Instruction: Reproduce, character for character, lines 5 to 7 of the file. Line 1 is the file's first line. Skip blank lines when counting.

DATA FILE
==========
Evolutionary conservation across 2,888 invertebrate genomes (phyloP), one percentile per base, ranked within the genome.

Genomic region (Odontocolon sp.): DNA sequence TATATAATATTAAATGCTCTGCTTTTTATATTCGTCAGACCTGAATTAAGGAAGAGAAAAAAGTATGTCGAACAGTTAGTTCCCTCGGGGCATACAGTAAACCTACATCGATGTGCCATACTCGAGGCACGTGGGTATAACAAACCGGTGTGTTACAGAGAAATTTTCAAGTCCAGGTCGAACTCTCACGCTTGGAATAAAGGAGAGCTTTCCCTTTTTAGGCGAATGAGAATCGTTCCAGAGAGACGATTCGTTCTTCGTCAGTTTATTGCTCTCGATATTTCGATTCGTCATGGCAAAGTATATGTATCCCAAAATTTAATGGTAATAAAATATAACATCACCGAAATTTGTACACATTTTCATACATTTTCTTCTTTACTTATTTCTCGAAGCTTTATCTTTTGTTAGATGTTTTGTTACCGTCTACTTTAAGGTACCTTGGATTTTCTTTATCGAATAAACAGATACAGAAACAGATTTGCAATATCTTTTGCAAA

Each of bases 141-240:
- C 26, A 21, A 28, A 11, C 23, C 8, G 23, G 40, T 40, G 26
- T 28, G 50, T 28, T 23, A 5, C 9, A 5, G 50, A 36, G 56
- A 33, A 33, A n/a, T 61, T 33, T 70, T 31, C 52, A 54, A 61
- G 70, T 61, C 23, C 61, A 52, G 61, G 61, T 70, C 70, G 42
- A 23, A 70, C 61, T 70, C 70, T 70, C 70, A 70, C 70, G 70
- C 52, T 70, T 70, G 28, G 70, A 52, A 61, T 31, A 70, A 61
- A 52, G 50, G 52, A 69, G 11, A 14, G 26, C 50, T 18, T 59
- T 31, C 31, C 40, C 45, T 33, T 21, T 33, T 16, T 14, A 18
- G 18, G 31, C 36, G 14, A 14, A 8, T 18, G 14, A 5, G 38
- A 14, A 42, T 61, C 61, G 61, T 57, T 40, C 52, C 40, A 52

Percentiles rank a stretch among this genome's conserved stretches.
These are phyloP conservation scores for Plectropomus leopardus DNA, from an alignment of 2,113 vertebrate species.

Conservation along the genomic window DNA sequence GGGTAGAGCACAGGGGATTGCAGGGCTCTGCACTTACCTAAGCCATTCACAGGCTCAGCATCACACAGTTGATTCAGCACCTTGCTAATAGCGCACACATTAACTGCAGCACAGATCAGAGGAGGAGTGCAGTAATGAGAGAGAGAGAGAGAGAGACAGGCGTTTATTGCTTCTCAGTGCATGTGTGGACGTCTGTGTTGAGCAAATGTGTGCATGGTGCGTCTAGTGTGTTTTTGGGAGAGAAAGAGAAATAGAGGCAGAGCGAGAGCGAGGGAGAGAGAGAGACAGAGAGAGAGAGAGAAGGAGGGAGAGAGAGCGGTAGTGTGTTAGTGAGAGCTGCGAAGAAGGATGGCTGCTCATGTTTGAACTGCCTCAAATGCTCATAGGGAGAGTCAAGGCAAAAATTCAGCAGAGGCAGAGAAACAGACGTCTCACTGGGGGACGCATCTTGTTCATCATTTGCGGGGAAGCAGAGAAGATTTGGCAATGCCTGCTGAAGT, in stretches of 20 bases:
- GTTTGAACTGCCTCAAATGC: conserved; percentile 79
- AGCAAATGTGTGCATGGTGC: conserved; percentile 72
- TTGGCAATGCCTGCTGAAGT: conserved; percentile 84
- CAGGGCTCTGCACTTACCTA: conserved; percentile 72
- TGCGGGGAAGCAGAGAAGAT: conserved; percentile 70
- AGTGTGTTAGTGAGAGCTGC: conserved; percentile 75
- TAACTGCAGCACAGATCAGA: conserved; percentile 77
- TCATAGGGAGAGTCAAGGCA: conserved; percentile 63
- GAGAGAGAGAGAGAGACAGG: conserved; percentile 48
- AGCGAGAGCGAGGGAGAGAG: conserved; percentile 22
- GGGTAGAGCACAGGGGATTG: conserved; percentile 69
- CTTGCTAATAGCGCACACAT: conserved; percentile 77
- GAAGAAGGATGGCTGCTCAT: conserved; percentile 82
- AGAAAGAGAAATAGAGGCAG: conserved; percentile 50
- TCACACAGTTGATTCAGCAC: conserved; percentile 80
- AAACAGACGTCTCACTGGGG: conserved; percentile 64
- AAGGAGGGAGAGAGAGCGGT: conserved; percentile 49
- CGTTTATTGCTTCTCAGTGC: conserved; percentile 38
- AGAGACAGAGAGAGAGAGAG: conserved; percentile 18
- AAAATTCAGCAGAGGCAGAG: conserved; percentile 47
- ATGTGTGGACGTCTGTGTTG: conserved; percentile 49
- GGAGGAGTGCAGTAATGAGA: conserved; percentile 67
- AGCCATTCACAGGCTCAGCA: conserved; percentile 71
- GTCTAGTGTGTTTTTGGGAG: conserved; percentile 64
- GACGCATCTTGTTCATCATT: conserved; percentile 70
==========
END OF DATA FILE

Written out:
- T 28, G 50, T 28, T 23, A 5, C 9, A 5, G 50, A 36, G 56
- A 33, A 33, A n/a, T 61, T 33, T 70, T 31, C 52, A 54, A 61
- G 70, T 61, C 23, C 61, A 52, G 61, G 61, T 70, C 70, G 42